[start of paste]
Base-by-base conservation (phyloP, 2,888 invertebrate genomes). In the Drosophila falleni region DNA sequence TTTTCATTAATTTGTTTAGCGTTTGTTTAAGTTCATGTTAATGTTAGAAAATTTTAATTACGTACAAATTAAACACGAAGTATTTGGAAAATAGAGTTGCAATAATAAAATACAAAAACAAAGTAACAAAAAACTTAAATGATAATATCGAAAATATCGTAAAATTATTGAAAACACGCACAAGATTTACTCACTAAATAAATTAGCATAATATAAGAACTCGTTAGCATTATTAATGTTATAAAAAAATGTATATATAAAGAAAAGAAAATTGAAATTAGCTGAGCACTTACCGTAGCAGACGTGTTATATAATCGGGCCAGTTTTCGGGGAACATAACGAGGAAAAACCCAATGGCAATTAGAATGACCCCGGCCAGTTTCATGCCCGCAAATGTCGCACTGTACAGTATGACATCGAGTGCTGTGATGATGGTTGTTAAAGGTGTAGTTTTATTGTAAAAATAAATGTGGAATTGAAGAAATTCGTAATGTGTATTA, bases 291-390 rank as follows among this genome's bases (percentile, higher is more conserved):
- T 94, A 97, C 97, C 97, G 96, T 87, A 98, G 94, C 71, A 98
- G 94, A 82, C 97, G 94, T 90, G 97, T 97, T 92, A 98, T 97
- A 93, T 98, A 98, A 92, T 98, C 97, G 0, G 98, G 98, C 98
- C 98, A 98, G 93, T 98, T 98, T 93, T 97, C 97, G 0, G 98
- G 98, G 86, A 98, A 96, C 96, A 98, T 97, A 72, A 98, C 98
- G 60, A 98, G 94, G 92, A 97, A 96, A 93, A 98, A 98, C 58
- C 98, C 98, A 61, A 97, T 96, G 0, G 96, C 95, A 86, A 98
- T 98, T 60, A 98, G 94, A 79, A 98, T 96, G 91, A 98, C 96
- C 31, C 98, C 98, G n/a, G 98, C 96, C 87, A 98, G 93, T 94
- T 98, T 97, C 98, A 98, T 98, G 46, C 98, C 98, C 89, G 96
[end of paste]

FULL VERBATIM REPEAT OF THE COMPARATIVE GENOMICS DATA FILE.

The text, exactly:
Base-by-base conservation (phyloP, 2,888 invertebrate genomes). In the Drosophila falleni region DNA sequence TTTTCATTAATTTGTTTAGCGTTTGTTTAAGTTCATGTTAATGTTAGAAAATTTTAATTACGTACAAATTAAACACGAAGTATTTGGAAAATAGAGTTGCAATAATAAAATACAAAAACAAAGTAACAAAAAACTTAAATGATAATATCGAAAATATCGTAAAATTATTGAAAACACGCACAAGATTTACTCACTAAATAAATTAGCATAATATAAGAACTCGTTAGCATTATTAATGTTATAAAAAAATGTATATATAAAGAAAAGAAAATTGAAATTAGCTGAGCACTTACCGTAGCAGACGTGTTATATAATCGGGCCAGTTTTCGGGGAACATAACGAGGAAAAACCCAATGGCAATTAGAATGACCCCGGCCAGTTTCATGCCCGCAAATGTCGCACTGTACAGTATGACATCGAGTGCTGTGATGATGGTTGTTAAAGGTGTAGTTTTATTGTAAAAATAAATGTGGAATTGAAGAAATTCGTAATGTGTATTA, bases 291-390 rank as follows among this genome's bases (percentile, higher is more conserved):
- T 94, A 97, C 97, C 97, G 96, T 87, A 98, G 94, C 71, A 98
- G 94, A 82, C 97, G 94, T 90, G 97, T 97, T 92, A 98, T 97
- A 93, T 98, A 98, A 92, T 98, C 97, G 0, G 98, G 98, C 98
- C 98, A 98, G 93, T 98, T 98, T 93, T 97, C 97, G 0, G 98
- G 98, G 86, A 98, A 96, C 96, A 98, T 97, A 72, A 98, C 98
- G 60, A 98, G 94, G 92, A 97, A 96, A 93, A 98, A 98, C 58
- C 98, C 98, A 61, A 97, T 96, G 0, G 96, C 95, A 86, A 98
- T 98, T 60, A 98, G 94, A 79, A 98, T 96, G 91, A 98, C 96
- C 31, C 98, C 98, G n/a, G 98, C 96, C 87, A 98, G 93, T 94
- T 98, T 97, C 98, A 98, T 98, G 46, C 98, C 98, C 89, G 96